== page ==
Executive coaching in business has become a standard leadership development tool. But in the nonprofit sector, executive coaching is a relatively new phenomena, and it is seldom used with those who would most benefit. In a 2001 study titled "Daring to Lead: Nonprofit Executive Directors and Their Work Experience," the need for new ways of supporting the development of leaders in the sector was presented.
Following that study, CompassPoint developed an Executive Coaching Project with executive directors who had been in their positions three years or less. The results were impressive as the coaching engagement resulted in positive improvements in leadership abilities, management skills, staff turnover, financial stability, and life-work balance. Impressive results.
This study underscored the value of executive coaching in the nonprofit sector, but was limited in scope and focused on a small segment of nonprofit leaders. In preparation for their book The Extraordinary Leader: Turning Good Managers into Great Leaders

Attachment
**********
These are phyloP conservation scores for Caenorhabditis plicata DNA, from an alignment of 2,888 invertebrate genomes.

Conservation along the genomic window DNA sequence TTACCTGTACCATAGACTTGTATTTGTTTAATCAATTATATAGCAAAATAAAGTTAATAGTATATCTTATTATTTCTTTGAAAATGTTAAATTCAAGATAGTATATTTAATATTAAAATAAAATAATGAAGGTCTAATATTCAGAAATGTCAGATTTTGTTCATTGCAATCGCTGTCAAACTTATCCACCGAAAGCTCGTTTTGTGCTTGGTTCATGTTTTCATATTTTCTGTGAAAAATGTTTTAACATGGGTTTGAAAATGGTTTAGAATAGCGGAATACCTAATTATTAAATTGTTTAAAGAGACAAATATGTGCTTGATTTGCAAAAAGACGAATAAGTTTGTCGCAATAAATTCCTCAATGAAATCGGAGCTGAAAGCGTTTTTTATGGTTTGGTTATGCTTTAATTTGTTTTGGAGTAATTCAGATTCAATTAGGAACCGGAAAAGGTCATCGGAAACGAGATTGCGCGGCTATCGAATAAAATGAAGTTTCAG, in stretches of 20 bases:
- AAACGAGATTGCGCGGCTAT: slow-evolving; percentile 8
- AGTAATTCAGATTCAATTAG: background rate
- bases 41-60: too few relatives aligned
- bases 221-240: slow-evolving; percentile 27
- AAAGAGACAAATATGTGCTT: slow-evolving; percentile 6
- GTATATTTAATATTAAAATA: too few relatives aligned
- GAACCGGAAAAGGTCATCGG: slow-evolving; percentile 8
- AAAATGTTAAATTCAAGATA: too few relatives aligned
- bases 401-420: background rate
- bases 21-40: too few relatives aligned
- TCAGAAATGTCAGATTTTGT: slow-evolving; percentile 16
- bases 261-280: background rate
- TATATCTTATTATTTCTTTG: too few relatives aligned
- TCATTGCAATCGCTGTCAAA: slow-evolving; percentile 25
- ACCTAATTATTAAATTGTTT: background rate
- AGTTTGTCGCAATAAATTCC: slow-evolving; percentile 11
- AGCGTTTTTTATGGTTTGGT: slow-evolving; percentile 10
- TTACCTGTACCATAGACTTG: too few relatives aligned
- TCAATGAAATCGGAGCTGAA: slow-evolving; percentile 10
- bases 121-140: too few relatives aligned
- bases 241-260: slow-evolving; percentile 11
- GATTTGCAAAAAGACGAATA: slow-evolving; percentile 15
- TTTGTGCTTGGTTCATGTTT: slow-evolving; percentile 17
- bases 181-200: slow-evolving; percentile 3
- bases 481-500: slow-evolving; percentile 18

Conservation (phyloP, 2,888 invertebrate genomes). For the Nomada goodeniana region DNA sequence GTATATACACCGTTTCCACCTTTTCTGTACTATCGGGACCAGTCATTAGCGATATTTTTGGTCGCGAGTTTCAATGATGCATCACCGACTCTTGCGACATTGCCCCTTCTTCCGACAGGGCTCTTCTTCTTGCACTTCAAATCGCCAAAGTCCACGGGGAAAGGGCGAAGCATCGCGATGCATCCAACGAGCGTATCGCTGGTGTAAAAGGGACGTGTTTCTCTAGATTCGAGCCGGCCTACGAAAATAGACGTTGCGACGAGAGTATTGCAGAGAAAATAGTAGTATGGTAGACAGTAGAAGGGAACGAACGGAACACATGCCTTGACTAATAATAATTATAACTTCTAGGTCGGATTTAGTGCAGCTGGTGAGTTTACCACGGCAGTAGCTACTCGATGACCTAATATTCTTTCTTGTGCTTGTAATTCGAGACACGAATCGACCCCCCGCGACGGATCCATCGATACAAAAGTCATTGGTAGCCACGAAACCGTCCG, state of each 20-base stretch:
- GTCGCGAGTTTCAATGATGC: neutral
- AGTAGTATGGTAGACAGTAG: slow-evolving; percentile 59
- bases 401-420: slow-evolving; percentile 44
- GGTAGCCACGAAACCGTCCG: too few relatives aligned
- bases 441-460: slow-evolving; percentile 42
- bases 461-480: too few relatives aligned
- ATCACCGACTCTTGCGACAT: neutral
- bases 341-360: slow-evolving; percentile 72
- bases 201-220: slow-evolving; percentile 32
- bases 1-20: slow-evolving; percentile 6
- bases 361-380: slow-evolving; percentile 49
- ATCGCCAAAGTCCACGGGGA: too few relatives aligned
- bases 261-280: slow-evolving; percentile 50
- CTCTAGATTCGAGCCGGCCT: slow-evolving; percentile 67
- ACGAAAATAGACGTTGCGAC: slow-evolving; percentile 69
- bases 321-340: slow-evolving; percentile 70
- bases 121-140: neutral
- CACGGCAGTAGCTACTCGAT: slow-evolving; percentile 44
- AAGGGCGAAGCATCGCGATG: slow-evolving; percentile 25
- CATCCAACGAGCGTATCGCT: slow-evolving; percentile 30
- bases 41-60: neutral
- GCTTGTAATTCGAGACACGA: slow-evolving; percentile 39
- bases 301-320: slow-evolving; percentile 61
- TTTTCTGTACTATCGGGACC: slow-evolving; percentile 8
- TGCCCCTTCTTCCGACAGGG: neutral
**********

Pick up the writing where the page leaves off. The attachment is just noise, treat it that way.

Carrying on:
, John Zenger and Joseph Folkman noted that well-considered performance development efforts, like coaching, can help anyone improve his/her personal performance. But to extend the impact of that improvement and link it to stronger organizational performance, the intervention needs to be targeted at top performers. That's right: targeting top performers for coaching will have a greater impact than focusing on average or weak performers.
Why target top performers? Well, top performers make consistently huge differences in their organizations when compared to merely good ones:
- They are signficantly more productive than their average counterpoints
- Their organizations have less turnover
- There is improved financial stability in their organizations
Jim Collins wrote about the vast differences between good organizations and great ones. In the nonprofit sector, the difference between a decent manager and an outstanding leader is profound. They are far more likely to have a diversified funding base, they have better communication with external stakeholders, they have more organizational capacity to meet clients' needs, they can serve or reach more people, and they have more energy and enthusiasm for their work. In short, they avoid burnout and are more likely to instill passion among their team for the important work they undertake.